Jacques who? I knew nothing of Jacques Brel until I kept bumping into him during my research into the Marquesan island of Hiva Oa.
In the French-speaking world singer-songwriter Brel is as famous, as legendary and as revered as perhaps Bob Dylan or Leonard Cohen is in the Anglophone world.
Such is his popularity he has sold 12 million albums in France and Belgium alone and 25 million worldwide. His most famous songs in the English-speaking world are “If you go away” and “Seasons in the sun”, a translation of the latter was covered by Terry Jacks in 1974 and by Westlife in 1999.
His poetic lyrics reflect his radical views and are filled with metaphor and subtlety. They don’t translate well into English as far as I can hear, but are beautiful to read in French.
Brel came to Hiva Oa in 1975 on a round the world yacht trip.
Brel was immediately seduced by the beauty, serenity, simplicity and isolation of Hiva Oa. He died in 1977. He is buried at the cemetery in Atuona, very close to the grave of Paul Gauguin which we visited in February 2009. Hiva Oa is on the very edge of the world – remote and isolated in the middle of the Pacific – it took us 5 flights to get there.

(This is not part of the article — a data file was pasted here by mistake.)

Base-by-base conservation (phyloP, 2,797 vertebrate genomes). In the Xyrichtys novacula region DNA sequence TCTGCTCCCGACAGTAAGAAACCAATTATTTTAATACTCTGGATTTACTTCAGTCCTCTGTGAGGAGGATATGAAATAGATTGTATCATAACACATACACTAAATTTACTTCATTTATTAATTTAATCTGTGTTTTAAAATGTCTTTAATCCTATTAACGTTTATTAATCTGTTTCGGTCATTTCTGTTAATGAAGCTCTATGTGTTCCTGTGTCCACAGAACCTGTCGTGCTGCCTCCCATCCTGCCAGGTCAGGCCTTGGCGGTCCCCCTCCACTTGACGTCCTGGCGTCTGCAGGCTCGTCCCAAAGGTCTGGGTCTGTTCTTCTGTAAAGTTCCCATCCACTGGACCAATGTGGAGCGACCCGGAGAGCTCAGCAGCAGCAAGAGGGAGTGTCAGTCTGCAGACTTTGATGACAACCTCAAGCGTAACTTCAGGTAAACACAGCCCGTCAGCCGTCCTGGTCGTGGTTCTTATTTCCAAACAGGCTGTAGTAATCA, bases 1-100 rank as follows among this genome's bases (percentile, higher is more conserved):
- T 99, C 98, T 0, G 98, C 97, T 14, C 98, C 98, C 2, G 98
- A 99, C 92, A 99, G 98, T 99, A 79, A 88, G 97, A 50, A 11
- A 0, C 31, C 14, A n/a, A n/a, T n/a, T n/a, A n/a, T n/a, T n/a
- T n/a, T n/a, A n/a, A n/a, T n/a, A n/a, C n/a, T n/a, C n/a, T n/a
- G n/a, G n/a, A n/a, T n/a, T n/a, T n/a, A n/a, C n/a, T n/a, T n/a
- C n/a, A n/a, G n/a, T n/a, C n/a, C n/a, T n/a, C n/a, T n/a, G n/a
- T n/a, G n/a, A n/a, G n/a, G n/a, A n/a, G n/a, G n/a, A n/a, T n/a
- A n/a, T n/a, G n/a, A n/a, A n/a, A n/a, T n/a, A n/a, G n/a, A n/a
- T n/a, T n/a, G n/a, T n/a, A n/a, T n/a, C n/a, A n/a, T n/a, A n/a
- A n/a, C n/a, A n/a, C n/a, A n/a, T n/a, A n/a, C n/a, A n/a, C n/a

As we sat at Gauguin’s grave, we watched a steady trickle of visitors made their way to Brel’s. One woman wiped a tear from her eye. A couple embraced in silence. An older man placed a flower. Many lingered. Most didn’t even bother to walk over to Gauguin’s grave, or they merely gave it a cursory glance. Brel is the attraction here.
In my dreadful schoolgirl-French I tried to explain to a French woman we met on a day trip how few people in the English-speaking world knew of Brel. She passed me her iPod on which she was listening to one of Brel’s final compositions, “Les Marquises”, a love song to the islands he made his final home. Without even knowing what the lyrics meant and without even much liking the croony chanson style, I could hear the depth of his love for this extraordinary, remote place.